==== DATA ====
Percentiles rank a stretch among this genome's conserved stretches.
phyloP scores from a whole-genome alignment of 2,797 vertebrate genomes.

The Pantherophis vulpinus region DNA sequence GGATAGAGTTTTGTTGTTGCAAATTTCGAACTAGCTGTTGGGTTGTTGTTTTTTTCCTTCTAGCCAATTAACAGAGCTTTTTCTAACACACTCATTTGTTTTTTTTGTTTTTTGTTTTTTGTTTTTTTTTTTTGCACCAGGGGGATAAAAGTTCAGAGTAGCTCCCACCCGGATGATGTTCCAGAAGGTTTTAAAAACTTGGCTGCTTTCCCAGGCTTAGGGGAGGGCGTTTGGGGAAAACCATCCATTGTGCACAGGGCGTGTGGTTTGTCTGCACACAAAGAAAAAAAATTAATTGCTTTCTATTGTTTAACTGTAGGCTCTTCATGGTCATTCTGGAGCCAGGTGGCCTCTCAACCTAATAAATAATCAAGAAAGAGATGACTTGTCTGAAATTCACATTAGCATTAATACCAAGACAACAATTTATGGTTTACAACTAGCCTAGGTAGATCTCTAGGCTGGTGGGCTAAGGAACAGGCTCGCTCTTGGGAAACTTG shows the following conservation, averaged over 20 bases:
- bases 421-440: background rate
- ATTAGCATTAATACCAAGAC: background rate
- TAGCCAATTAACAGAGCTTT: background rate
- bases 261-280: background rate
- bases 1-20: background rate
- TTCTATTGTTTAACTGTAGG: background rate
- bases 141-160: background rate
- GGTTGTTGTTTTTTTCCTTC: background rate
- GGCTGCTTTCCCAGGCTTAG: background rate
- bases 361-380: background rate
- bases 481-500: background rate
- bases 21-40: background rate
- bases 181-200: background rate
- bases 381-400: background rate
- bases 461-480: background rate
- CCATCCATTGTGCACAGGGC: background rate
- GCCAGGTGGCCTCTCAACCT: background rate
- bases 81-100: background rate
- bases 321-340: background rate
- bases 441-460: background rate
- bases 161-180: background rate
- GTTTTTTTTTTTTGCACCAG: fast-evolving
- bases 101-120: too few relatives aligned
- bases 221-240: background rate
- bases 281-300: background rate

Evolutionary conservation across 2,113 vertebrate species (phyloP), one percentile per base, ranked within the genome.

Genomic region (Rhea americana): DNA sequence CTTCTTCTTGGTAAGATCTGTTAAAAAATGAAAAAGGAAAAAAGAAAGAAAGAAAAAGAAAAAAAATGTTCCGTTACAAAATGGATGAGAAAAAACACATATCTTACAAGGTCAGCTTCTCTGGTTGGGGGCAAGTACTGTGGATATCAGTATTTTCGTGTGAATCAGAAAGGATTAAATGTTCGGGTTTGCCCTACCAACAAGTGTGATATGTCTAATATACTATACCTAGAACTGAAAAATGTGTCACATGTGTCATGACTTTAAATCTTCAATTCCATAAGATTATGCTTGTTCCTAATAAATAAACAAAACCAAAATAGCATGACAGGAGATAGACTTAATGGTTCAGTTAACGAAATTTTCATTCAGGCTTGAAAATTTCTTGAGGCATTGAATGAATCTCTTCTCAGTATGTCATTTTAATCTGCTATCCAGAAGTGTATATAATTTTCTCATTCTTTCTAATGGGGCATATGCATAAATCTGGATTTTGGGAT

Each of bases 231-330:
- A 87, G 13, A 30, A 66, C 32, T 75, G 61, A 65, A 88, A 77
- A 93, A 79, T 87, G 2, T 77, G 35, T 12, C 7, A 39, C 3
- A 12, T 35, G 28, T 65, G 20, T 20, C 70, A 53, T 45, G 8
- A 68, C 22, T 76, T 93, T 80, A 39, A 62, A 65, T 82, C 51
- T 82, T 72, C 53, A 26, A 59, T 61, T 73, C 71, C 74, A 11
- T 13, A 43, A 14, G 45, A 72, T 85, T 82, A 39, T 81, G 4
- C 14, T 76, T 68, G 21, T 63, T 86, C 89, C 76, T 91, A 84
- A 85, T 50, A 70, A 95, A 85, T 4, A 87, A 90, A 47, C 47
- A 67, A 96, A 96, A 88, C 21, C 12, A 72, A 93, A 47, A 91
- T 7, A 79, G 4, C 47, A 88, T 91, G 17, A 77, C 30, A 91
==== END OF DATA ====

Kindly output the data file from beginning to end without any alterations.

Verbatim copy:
Percentiles rank a stretch among this genome's conserved stretches.
phyloP scores from a whole-genome alignment of 2,797 vertebrate genomes.

The Pantherophis vulpinus region DNA sequence GGATAGAGTTTTGTTGTTGCAAATTTCGAACTAGCTGTTGGGTTGTTGTTTTTTTCCTTCTAGCCAATTAACAGAGCTTTTTCTAACACACTCATTTGTTTTTTTTGTTTTTTGTTTTTTGTTTTTTTTTTTTGCACCAGGGGGATAAAAGTTCAGAGTAGCTCCCACCCGGATGATGTTCCAGAAGGTTTTAAAAACTTGGCTGCTTTCCCAGGCTTAGGGGAGGGCGTTTGGGGAAAACCATCCATTGTGCACAGGGCGTGTGGTTTGTCTGCACACAAAGAAAAAAAATTAATTGCTTTCTATTGTTTAACTGTAGGCTCTTCATGGTCATTCTGGAGCCAGGTGGCCTCTCAACCTAATAAATAATCAAGAAAGAGATGACTTGTCTGAAATTCACATTAGCATTAATACCAAGACAACAATTTATGGTTTACAACTAGCCTAGGTAGATCTCTAGGCTGGTGGGCTAAGGAACAGGCTCGCTCTTGGGAAACTTG shows the following conservation, averaged over 20 bases:
- bases 421-440: background rate
- ATTAGCATTAATACCAAGAC: background rate
- TAGCCAATTAACAGAGCTTT: background rate
- bases 261-280: background rate
- bases 1-20: background rate
- TTCTATTGTTTAACTGTAGG: background rate
- bases 141-160: background rate
- GGTTGTTGTTTTTTTCCTTC: background rate
- GGCTGCTTTCCCAGGCTTAG: background rate
- bases 361-380: background rate
- bases 481-500: background rate
- bases 21-40: background rate
- bases 181-200: background rate
- bases 381-400: background rate
- bases 461-480: background rate
- CCATCCATTGTGCACAGGGC: background rate
- GCCAGGTGGCCTCTCAACCT: background rate
- bases 81-100: background rate
- bases 321-340: background rate
- bases 441-460: background rate
- bases 161-180: background rate
- GTTTTTTTTTTTTGCACCAG: fast-evolving
- bases 101-120: too few relatives aligned
- bases 221-240: background rate
- bases 281-300: background rate

Evolutionary conservation across 2,113 vertebrate species (phyloP), one percentile per base, ranked within the genome.

Genomic region (Rhea americana): DNA sequence CTTCTTCTTGGTAAGATCTGTTAAAAAATGAAAAAGGAAAAAAGAAAGAAAGAAAAAGAAAAAAAATGTTCCGTTACAAAATGGATGAGAAAAAACACATATCTTACAAGGTCAGCTTCTCTGGTTGGGGGCAAGTACTGTGGATATCAGTATTTTCGTGTGAATCAGAAAGGATTAAATGTTCGGGTTTGCCCTACCAACAAGTGTGATATGTCTAATATACTATACCTAGAACTGAAAAATGTGTCACATGTGTCATGACTTTAAATCTTCAATTCCATAAGATTATGCTTGTTCCTAATAAATAAACAAAACCAAAATAGCATGACAGGAGATAGACTTAATGGTTCAGTTAACGAAATTTTCATTCAGGCTTGAAAATTTCTTGAGGCATTGAATGAATCTCTTCTCAGTATGTCATTTTAATCTGCTATCCAGAAGTGTATATAATTTTCTCATTCTTTCTAATGGGGCATATGCATAAATCTGGATTTTGGGAT

Each of bases 231-330:
- A 87, G 13, A 30, A 66, C 32, T 75, G 61, A 65, A 88, A 77
- A 93, A 79, T 87, G 2, T 77, G 35, T 12, C 7, A 39, C 3
- A 12, T 35, G 28, T 65, G 20, T 20, C 70, A 53, T 45, G 8
- A 68, C 22, T 76, T 93, T 80, A 39, A 62, A 65, T 82, C 51
- T 82, T 72, C 53, A 26, A 59, T 61, T 73, C 71, C 74, A 11
- T 13, A 43, A 14, G 45, A 72, T 85, T 82, A 39, T 81, G 4
- C 14, T 76, T 68, G 21, T 63, T 86, C 89, C 76, T 91, A 84
- A 85, T 50, A 70, A 95, A 85, T 4, A 87, A 90, A 47, C 47
- A 67, A 96, A 96, A 88, C 21, C 12, A 72, A 93, A 47, A 91
- T 7, A 79, G 4, C 47, A 88, T 91, G 17, A 77, C 30, A 91